Daily Prayer At Saint Laika’s

* John Donne and Thomas Traherne *


We beseech you, O Lord, make us subject to you with a ready will, and evermore stir up our wills to make supplication to you. Amen.

by John Donne

Wilt thou forgive that sin where I begun,
which was my sin, though it were done before?
Wilt thou forgive that sin, through which I run,
and do run still, though still I do deplore?
When thou hast done, thou hast not done,
for I have more.

Wilt thou forgive that sin which I have won
others to sin, and made my sin their door?
Wilt thou forgive that sin which I did shun
a year or two, but wallow'd in, a score?
When thou hast done, thou hast not done,
for I have more.

I have a sin of fear, that when I have spun
my last thread, I shall perish on the shore;
but swear by thyself, that at my death thy Son
shall shine as he shines now, and heretofore;
and, having done that, thou hast done;
I fear no more.

MEDITATION by Tim Madsen

John Donne and Thomas Traherne: poets and servants of Christ

The Church’s influence on the arts of the cultures in which it lives has always been significant, and so today, Saint Laika’s remembers John Donne and Thomas Traherne, two priests and poets who used their mastery of the English language to bring the riches of Christ to people.

John Donne is by far the more famous of the two. He brought many images into the heart of English culture, for example: “Any man’s death diminishes me, because I am involved in mankind. And therefore never send to know for whom the bell tolls: It tolls for thee.”

In his own time, John Donne was the best-known preacher in the Church of England. He came to that eminence by a tortuous path. Born into a wealthy and pious Roman Catholic family in 1573, he was educated at both Oxford and Cambridge, and studied law at Lincoln’s Inn. Some time later he became an Anglican and embarked upon a promising political career of service to the state. The revelation of his secret marriage in 1601 to the niece of his employer, brought his public career to an end. In 1615, he was persuaded by King James I and others to receive ordination.

Donne became Dean of Saint Paul’s Cathedral, London, in 1622, a post he held until his death. He drew great throngs to the cathedral and to Paul’s Cross, a nearby open-air pulpit. His sermons reflect the wide range of learning. He brought the passionate intensity of his poetic genius. His words were always grounded by his profound devotion to Christ. He earned a reputation as an eloquent preacher and one hundred and sixty of his sermons have survived. He died on this day in 1631.

Thomas Traherne was born a few years later in 1636. He was caught up in the religious controversies which led to Protectorate of Oliver Cromwell, which delayed his ordination until 1660. He died of smallpox in 1673. Most of his literary work remained unknown in his lifetime. His works were rediscovered in the early days of the twentieth century, where they have remained popular ever since. Traherne's writings frequently explore the glory of creation and what he perceived as his intimate relationship with God. His writing conveys an ardent, almost childlike love of God. His love for the natural world is frequently expressed in his works by a treatment of nature that evokes romanticism.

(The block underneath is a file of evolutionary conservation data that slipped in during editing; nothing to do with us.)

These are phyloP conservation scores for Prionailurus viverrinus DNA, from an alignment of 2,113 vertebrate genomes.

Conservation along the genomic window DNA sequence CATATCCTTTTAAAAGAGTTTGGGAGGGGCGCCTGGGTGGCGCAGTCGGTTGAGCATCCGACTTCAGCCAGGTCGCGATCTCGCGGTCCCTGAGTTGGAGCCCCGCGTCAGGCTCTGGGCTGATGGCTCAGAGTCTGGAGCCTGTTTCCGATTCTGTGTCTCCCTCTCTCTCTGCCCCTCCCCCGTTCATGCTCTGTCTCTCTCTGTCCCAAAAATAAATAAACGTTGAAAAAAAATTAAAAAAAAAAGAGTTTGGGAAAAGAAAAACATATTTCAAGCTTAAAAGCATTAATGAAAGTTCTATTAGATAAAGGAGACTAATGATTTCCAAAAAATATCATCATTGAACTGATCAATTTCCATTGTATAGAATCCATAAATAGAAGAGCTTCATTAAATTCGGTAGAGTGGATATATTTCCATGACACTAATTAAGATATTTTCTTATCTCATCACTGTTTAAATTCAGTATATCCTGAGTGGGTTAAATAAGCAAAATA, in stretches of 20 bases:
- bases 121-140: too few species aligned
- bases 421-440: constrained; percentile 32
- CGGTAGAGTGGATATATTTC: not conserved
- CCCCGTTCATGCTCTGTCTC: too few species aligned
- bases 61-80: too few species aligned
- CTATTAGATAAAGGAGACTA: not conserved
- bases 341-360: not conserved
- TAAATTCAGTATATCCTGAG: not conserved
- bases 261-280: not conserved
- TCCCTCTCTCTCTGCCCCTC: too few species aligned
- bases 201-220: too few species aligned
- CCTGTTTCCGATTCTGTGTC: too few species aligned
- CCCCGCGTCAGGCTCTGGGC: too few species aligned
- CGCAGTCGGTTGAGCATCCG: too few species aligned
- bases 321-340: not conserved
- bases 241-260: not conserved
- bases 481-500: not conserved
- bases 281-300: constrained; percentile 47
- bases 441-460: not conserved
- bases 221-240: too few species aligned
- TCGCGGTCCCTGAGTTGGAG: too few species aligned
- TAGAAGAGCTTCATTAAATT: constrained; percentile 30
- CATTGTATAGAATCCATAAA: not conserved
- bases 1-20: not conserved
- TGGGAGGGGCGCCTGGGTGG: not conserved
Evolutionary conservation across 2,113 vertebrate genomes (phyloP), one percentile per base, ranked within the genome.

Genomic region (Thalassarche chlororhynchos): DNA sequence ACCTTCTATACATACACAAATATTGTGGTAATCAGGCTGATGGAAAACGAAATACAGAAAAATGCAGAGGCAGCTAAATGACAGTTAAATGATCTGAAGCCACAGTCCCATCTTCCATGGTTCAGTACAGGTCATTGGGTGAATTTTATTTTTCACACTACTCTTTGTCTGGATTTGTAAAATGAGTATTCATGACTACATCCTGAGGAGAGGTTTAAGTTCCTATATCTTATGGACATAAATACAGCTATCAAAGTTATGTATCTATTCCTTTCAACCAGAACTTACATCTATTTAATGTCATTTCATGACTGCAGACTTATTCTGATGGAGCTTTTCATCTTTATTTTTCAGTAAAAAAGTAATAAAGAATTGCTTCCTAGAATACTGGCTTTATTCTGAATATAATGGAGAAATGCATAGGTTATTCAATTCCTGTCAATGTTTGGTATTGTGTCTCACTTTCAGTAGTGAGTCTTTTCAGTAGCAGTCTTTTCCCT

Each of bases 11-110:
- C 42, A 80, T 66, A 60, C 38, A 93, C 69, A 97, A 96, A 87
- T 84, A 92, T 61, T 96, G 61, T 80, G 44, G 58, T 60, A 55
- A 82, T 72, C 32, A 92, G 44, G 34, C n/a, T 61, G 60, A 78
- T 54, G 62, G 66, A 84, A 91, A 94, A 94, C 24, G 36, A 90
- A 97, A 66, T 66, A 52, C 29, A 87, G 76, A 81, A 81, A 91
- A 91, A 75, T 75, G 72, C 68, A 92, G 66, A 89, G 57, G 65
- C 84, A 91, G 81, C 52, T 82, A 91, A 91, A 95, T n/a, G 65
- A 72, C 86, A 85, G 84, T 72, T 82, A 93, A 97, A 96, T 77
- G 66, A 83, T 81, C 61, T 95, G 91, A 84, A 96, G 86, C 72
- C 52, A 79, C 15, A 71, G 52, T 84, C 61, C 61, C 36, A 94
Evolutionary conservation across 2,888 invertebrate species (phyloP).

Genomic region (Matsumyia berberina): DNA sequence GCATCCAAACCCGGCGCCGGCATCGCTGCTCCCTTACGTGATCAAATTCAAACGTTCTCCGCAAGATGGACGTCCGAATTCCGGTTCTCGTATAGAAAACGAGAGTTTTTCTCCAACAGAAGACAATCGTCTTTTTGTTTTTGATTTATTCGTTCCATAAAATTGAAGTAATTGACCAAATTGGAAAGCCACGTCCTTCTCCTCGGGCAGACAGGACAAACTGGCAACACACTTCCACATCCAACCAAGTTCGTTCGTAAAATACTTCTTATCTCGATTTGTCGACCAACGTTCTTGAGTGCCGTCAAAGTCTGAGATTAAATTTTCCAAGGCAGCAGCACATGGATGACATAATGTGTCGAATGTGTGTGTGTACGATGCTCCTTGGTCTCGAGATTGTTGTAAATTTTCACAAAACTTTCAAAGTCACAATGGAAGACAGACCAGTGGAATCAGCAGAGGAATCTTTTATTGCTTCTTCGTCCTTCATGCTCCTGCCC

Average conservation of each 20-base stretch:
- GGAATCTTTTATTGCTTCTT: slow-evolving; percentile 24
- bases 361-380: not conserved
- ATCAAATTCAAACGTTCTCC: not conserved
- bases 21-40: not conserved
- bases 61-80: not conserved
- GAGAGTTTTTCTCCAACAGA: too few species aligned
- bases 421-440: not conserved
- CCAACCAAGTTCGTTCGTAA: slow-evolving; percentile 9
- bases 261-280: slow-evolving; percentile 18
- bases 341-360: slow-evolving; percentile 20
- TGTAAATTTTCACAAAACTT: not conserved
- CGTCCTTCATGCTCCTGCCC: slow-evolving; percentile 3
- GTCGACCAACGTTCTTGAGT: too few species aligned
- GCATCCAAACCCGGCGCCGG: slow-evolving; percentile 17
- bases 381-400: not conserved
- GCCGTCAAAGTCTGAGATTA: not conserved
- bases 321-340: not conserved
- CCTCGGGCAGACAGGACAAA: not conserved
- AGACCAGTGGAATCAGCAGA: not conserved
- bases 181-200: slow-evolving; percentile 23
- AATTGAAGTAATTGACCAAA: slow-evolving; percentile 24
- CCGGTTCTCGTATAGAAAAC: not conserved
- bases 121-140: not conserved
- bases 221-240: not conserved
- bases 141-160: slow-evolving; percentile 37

Scripture. In "Psalm Twenty-Seven," eleven to twelve we read…

"You speak in my heart and say, 'Seek my face.'

"Your face, Lord, will I seek. Hide not your face from me, nor turn away your servant in displeasure."


We pray...

... for peace in the world.

... for poets and devotional writers.

... for preachers.

... for the people of Malta, the United States Virgin Isles and Florida who celebrate national days today.

... for the people of South Africa experiencing a period of political uncertainty. DETAILS

... for the Palestinian people as Israel approves construction of another settlement in the West Bank. DETAILS

... for those who have died and for those who mourn their passing.

... for those who are unwell and for those caring for them.

... for those, both close to us and far off, who we hold in our personal prayers.

... for ourselves.


Our Father, who art in heaven,
hallowed be thy name;
thy kingdom come;
thy will be done;
on earth as it is in heaven.
Give us this day our daily bread.
And forgive us our trespasses,
as we forgive those who trespass against us.
And lead us not into temptation;
but deliver us from evil.
For thine is the kingdom,
the power and the glory,
for ever and ever. Amen.


From "Centuries of Meditations" by Thomas Traherne:

I will not by the noise of bloody wars and the dethroning of kings advance you to glory: but by the gentle ways of peace and love. As a deep friendship meditates and intends the deepest designs for the advancement of its objects, so does it show itself in choosing the sweetest and most delightful methods, whereby not to weary but please the person it desires to advance. Where love administers physic, its tenderness is expressed in balms and cordials. It hates corrosives and is rich in its administrations. Even so, God designing to show his love in exalting you has chosen the ways of ease and repose by which you should ascend. And I after his similitude will lead you into paths plain and familiar, where all envy, rapine, bloodshed, complaint and malice shall be far removed; and nothing appear but contentment and thanksgiving. Yet shall the end be so glorious that angels will not dare hope for so great a one till they have seen it.


Almighty God, the root and fountain of all being: open our eyes to see, with your servants John Donne and Thomas Traherne, that whatever has any being is a mirror in which we may behold you; through Jesus Christ our lord, who lives and reigns with you and the Holy Spirit, one God, for ever and ever. Amen.

May the Lord bless us, protect us from all evil and bring us to everlasting life. Amen.


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